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dc.contributor.advisorFawcett, Leesa K.
dc.contributor.authorTucker, Lesleyen_US
dc.identifier.citationMajor Paper, Master of Environmental Studies, Faculty of Environmental Studies, York University
dc.description.abstractWhen mapping the history of our relationships with horses, it is the dramatic transformation of human civilization made possible by them which, generally dominates the narrative - the changes in the ways humans travelled, farmed, and fought each other. Less likely to be noted are the changes experienced by the horses themselves, to their bodies, environments, and social worlds. And while often romanticized, this history, particularly the history of training relationships, was frequently harsh and sometimes brutal, with methods dependent on the use of force and fear. Some of the traditional horsemanship approaches to training practiced today, have carried forward these methods to greater or lesser degrees. And in answer to their experiences with such methods and the attitudes behind them, natural horsemanship (NH) practitioners (sometimes referred to as horse whisperers) based their own approaches to training on nonviolence, and communication - namely the use of nonverbal communication between humans and horses. Embodied forms of nonverbal communication, require a sensitivity to nonverbal cues however, and the idea that humans have lost some of our sensory acuity exists both inside NH communities, and outside, where it is sometimes viewed as the result of our own domestication. Within NH communities, our relationships with horses are often presented as a way to reclaim some of our sensory acuity, as we become sensitized to their nonverbal cues. Once again, however, the experiences of horses can be overlooked - the idea that they too have lost some of their sensory acuity through their domestication, and that they continue to lose it through their environments and training relationships, is far less likely to be considered, if at all. In this paper, I explore what it means to be domesticated, including the effects of the process of domestication for both humans and other animals, most notably, losses in sensory acuity. I look at how our relationships with horses began and how they have evolved over time, tracking the history of our training relationships and the onset of the natural horsemanship movement - emphasizing relationships based on nonviolence and nonverbal communication. I look at the potential for communication between humans and horses given our different sensory and social worlds, and the contexts of our relationships, as well as the limiting factors. I consider these in relation to the effects of confinement, social disruption, feeding practices and training methods for horses. I conclude with a re-imagining human-horse relationships moving forward, both of our training relationships and horse management practices, with an emphasis on keeping the emotional, social and sensory worlds of horses central to every practice, and each encounter.en_US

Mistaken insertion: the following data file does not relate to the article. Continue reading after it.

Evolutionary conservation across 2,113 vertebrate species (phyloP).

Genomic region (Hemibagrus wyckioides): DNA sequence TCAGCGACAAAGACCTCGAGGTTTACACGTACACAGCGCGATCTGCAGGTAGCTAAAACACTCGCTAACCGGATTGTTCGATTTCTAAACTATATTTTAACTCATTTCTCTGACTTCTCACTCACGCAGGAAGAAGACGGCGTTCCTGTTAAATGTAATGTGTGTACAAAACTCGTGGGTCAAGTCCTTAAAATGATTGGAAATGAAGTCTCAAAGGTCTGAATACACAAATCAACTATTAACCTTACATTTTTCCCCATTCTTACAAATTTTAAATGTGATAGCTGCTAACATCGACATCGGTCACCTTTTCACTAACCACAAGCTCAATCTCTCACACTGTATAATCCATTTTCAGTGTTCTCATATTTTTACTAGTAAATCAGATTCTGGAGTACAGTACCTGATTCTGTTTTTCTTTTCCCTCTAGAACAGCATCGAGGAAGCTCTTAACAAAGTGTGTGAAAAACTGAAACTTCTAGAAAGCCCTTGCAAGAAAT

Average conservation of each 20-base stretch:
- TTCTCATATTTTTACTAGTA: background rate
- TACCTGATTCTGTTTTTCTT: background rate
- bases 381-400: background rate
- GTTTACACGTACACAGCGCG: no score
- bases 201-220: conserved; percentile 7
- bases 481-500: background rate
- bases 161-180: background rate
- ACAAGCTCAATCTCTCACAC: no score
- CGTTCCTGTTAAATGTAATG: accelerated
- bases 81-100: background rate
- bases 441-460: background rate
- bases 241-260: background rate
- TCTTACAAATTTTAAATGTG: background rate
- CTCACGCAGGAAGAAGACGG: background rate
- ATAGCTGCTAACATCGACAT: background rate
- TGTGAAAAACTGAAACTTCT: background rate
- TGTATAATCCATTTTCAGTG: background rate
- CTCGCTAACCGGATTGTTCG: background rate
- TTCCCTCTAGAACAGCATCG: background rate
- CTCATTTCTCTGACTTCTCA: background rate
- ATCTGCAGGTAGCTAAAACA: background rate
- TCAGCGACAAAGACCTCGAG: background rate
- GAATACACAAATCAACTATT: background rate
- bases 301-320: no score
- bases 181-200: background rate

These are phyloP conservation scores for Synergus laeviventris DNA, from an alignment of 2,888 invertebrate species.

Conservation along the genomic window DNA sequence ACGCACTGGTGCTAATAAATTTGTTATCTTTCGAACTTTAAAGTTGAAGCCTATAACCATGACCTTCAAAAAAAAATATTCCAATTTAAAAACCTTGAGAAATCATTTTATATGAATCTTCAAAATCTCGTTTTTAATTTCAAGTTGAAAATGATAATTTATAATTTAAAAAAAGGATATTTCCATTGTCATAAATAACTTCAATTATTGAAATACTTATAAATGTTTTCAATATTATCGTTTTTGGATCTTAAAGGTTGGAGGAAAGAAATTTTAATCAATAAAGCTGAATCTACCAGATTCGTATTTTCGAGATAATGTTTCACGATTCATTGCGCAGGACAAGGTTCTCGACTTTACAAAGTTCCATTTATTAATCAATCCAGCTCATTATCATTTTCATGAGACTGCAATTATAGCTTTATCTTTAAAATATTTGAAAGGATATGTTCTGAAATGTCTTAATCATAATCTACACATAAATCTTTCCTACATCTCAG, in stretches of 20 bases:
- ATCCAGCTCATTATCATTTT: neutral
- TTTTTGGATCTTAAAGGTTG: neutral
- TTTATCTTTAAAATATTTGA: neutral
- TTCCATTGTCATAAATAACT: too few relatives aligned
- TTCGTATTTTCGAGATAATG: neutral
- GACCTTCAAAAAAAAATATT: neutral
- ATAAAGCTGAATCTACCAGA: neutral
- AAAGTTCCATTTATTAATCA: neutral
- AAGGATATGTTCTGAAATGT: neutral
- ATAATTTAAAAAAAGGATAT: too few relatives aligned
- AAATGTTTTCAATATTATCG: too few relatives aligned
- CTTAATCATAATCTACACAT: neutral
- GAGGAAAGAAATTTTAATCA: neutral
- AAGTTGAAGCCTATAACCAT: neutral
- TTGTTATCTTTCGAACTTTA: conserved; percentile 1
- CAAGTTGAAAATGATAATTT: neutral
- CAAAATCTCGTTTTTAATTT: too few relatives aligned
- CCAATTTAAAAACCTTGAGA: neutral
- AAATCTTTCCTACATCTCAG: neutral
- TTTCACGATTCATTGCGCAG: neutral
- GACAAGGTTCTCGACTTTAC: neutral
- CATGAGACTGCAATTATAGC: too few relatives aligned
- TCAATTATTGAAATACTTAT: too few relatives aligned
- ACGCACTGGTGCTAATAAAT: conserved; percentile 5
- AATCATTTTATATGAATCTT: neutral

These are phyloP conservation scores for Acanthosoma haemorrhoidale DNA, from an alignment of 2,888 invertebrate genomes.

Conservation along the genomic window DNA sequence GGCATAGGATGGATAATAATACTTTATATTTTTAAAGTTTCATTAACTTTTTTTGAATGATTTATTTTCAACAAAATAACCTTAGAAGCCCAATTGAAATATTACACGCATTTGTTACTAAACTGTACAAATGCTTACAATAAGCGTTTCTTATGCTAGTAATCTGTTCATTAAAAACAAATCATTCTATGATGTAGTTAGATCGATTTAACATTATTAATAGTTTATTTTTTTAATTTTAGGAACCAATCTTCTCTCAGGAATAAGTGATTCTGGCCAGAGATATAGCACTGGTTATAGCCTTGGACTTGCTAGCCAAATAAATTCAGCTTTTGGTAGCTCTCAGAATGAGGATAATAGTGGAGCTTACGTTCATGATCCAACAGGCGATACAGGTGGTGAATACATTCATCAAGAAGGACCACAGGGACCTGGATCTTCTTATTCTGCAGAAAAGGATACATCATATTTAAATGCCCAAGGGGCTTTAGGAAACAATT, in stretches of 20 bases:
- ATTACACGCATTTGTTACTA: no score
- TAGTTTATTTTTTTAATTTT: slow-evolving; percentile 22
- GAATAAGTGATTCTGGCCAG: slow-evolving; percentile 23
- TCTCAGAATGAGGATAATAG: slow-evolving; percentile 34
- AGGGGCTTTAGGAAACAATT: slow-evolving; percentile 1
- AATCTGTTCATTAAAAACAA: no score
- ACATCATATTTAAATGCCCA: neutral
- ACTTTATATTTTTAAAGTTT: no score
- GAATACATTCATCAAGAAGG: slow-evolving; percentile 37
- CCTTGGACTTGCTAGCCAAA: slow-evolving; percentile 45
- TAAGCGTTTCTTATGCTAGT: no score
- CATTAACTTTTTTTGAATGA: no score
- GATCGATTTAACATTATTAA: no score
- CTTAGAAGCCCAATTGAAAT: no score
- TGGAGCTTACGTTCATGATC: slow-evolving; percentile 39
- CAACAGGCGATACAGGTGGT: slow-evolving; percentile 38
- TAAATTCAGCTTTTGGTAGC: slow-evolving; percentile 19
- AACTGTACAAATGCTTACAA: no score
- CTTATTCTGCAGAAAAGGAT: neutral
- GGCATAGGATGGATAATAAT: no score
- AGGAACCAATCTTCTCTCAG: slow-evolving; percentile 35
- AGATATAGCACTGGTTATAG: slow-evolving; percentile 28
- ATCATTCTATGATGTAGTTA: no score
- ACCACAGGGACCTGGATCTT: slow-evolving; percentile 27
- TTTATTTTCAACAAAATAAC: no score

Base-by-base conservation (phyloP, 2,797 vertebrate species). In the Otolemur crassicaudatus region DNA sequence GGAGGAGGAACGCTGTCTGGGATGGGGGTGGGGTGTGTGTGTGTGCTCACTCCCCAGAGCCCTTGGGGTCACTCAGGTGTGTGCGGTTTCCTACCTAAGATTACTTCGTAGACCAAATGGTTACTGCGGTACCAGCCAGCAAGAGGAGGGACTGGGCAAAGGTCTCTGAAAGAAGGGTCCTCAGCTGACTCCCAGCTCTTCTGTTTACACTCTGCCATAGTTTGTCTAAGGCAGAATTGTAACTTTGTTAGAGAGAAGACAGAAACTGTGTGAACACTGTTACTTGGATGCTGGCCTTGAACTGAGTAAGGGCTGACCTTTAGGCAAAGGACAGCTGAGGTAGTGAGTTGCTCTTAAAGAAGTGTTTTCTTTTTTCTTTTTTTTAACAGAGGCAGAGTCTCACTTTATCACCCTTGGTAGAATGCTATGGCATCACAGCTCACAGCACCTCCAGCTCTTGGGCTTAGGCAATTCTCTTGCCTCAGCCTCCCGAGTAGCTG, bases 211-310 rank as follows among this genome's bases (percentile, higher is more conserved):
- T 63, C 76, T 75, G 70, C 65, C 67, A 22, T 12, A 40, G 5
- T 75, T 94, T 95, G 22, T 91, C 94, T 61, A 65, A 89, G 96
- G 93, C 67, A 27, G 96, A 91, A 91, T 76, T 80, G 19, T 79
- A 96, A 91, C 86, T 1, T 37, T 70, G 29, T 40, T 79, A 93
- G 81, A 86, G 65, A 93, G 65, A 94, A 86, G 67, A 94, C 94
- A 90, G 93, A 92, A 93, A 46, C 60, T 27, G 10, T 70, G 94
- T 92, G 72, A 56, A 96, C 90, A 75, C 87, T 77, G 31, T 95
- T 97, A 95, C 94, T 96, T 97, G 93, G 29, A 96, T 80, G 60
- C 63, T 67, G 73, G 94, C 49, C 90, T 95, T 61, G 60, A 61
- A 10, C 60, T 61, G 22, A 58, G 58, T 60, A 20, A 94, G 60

dc.rightsAuthor owns copyright, except where explicitly noted. Please contact the author directly with licensing requests.
dc.titleThe Sensuous Worlds Of Domesticated Beings: Embodied Communication In Human-horse Relationships
dc.typeMajor paper

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